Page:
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Alitalia Shares Drop After Chairman Resigns


Alitalia shares fell more than 3% Wednesday, following the resignation of Chairman Berardino Libonati after less than six months with the troubled airline.

The former telecom executive had joined the company in February, after shareholders ousted Chairman and CEO Giancarlo Cimoli. Alitalia has since been without a chief executive during the Italian government's failed attempt to auction its stake in the flagship carrier.

Libonati had accepted the post of chairman in view of the possible sale of the airline, but after the collapse of the seven-month auction process he felt that "managerial abilities and acknowledge of the sector" were now needed for the job, Alitalia said in a statement late Tuesday.

The Economics Ministry, Alitalia's main shareholder, said in a statement that it would propose Maurizio Prato, a former senior executive at state-controlled aerospace and defense company Finmeccanica, to replace Libonati.

Alitalia's board is scheduled to meet Wednesday and the ministry said it hopes the airline's new head will quickly find a buyer for the company.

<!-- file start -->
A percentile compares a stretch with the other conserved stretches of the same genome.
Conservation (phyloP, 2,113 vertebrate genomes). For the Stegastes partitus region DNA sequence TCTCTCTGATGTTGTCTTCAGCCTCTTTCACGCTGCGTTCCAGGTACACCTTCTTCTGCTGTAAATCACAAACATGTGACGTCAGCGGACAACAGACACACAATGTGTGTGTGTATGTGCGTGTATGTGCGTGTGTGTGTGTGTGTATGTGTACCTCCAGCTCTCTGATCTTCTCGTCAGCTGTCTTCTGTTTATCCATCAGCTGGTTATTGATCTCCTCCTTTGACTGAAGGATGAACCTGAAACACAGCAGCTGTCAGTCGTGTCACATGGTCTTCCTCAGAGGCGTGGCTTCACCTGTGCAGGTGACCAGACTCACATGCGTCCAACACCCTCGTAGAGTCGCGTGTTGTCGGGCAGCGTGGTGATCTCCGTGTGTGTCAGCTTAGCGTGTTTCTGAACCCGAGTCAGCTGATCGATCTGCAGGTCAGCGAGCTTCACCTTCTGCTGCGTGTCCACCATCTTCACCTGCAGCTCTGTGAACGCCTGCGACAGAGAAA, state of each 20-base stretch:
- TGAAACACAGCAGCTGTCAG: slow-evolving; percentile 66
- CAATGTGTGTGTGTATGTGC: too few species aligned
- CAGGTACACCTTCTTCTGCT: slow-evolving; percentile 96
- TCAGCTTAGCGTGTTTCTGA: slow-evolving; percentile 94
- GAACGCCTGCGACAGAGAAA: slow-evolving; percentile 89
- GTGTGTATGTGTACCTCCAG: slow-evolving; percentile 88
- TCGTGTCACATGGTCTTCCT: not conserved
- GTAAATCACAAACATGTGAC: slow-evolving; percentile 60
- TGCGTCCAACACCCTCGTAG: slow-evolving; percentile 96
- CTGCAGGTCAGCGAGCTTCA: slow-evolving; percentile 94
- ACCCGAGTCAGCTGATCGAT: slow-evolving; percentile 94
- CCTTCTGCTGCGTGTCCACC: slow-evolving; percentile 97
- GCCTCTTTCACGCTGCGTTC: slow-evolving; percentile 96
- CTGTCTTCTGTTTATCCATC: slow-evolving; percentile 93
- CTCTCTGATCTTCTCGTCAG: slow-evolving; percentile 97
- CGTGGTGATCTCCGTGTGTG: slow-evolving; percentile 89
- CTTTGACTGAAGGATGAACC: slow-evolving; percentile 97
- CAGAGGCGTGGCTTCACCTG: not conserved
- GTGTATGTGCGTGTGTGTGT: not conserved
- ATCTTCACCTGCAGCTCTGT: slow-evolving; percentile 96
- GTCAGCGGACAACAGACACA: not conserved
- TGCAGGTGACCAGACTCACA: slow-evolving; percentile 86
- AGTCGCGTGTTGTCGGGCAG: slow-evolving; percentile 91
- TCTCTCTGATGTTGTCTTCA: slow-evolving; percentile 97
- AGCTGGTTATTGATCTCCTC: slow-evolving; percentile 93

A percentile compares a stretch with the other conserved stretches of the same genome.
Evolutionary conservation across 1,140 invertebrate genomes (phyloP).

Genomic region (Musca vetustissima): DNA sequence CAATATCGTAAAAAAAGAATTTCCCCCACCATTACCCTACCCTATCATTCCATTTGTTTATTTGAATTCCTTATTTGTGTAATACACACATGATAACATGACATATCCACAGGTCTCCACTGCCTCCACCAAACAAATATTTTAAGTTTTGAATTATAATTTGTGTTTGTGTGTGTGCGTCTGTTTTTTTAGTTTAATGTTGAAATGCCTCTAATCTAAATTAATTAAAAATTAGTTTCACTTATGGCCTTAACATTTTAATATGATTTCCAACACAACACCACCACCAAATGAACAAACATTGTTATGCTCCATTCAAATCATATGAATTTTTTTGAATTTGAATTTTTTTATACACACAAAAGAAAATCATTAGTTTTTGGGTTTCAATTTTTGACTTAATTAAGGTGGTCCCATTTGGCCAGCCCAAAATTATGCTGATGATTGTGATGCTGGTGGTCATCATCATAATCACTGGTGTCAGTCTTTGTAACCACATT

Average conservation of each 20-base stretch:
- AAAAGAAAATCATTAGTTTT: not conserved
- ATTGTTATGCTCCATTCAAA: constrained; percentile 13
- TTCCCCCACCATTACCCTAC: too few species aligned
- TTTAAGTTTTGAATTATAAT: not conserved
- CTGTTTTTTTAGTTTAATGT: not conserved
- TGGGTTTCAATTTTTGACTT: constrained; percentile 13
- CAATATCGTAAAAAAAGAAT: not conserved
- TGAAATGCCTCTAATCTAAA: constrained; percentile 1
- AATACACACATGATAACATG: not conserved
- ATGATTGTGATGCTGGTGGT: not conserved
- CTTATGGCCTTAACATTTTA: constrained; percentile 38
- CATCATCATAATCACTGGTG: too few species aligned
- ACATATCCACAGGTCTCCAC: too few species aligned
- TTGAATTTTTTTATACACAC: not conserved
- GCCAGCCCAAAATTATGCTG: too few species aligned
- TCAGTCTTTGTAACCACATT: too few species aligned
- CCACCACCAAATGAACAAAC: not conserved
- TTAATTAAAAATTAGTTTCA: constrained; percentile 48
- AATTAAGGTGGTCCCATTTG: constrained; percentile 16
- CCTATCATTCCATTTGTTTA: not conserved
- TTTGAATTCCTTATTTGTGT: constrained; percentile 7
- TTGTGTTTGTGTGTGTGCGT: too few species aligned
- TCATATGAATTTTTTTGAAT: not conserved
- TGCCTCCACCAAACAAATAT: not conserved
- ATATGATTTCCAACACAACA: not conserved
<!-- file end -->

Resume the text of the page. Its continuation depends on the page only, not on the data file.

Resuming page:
The Italian government is seeking a private investor to buy at least a 39.9% stake in Alitalia, but is prepared to sell its entire 49.9% stake. Shares in Alitalia fell 3.3% at 0.885 euros ($1.21) Wednesday on the Milan stock exchange.

The government was forced to call off the auction on July 18 after all bidders progressively dropped out, with many citing restrictive conditions and shifting guidelines. The bidders included Air One, Italy's second-most traveled carrier, Texas Pacific Group, the private equity house, and Russia's Aeroflot Russian Airlines.

Hurt by frequent strikes and competition from low-cost carriers, Alitalia loses between 1 million euros and 2 million euros ($1.4 million and $2.8 million) a day.

The government has been looking at options and has ruled out liquidating the company. On Sunday Economics Minister Tommaso Padoa-Schioppa ruled out direct negotiations with private buyers, saying the courts would not allow it.